Supply-Chain Issues Could Slightly Ding Q4 TV Ad Revenues

Supply-chain issues will have an effect on near-term TV advertising, according to MoffettNathanson Research. But this could extend into 2022.

It estimates fourth-quarter TV advertising will be down 1% versus the same period a year ago, largely due to slower scatter TV advertising sales.

“National TV scatter inventory (which is the top of the food chain) has yet to sell out [in the] fourth quarter,” the authors write. “In an otherwise continually eroding linear ecosystem, the NFL and college football are relative bright spots providing ample supply of TV impressions for the first time in a while.”

The 1% decline follows a similar 1% drop in the third-quarter period. This excludes results from NBC’s Tokyo Summer Olympics.

“We think that ad weakness from supply-chain issues will be more media sector dependent, due to pressure from auto and tech , due to chip shortages, as well as from CPG, from rising input costs.”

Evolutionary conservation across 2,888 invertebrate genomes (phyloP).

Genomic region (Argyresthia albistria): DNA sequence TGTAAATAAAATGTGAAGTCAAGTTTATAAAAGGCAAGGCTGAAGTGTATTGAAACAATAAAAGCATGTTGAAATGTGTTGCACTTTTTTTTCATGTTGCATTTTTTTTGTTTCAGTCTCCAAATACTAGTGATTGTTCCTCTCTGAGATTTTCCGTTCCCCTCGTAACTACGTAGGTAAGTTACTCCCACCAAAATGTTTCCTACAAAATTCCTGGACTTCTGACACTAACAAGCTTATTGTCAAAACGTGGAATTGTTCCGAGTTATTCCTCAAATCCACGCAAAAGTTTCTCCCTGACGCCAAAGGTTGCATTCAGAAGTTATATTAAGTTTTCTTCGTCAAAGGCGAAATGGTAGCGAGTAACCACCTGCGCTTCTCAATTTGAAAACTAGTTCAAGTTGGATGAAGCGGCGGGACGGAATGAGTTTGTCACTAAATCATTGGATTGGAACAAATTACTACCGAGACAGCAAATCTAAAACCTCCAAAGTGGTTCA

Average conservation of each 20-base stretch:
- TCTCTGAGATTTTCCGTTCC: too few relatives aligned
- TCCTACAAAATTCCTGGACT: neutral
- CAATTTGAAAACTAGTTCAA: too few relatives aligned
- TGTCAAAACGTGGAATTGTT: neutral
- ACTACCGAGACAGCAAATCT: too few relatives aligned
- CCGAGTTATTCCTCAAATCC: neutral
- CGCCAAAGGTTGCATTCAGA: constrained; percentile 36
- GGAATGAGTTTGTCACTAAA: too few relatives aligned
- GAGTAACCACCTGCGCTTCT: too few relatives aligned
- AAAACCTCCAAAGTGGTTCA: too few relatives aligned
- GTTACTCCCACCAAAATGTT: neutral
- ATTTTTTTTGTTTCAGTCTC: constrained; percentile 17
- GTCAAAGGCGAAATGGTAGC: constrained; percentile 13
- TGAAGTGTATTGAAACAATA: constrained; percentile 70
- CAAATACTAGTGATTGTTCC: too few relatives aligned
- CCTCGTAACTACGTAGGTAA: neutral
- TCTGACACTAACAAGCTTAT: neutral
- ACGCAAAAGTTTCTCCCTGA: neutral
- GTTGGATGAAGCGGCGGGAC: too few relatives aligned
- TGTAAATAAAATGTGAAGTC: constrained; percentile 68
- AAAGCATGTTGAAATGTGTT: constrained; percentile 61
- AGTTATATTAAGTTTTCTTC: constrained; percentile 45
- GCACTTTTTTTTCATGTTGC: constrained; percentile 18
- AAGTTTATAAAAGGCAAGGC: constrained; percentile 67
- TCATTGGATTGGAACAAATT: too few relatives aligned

Somewhat good news for TV networks is that overall, the fourth quarter are not cancellable, due to upfront TV deals made in the summer period.

“Fourth quarter should still be protected by the benefit of the strong upfront –- with much of the inventory in the quarter already locked in –- as well as strength in football ratings.” Unlike other periods of the September to August TV season, the fourth-quarter TV sales are traditionally firm, with no option for cancellation or adjustment.

Still there is some cause for concern going forward. “If supply-chain challenges persist into the first half of 2022, we could see a larger impact on TV advertising.”

But perhaps not for all advertising platforms. By way of comparison, digital media is still projected to see a 25% rise in fourth-quarter advertising over the same period a year ago, according to MoffettNathanson.

In comparison to two years ago -- during a more normalized pre-pandemic period -- TV is estimated to be down 7%, excluding the Olympics, against the fourth quarter of 2019, with digital media 59% higher.

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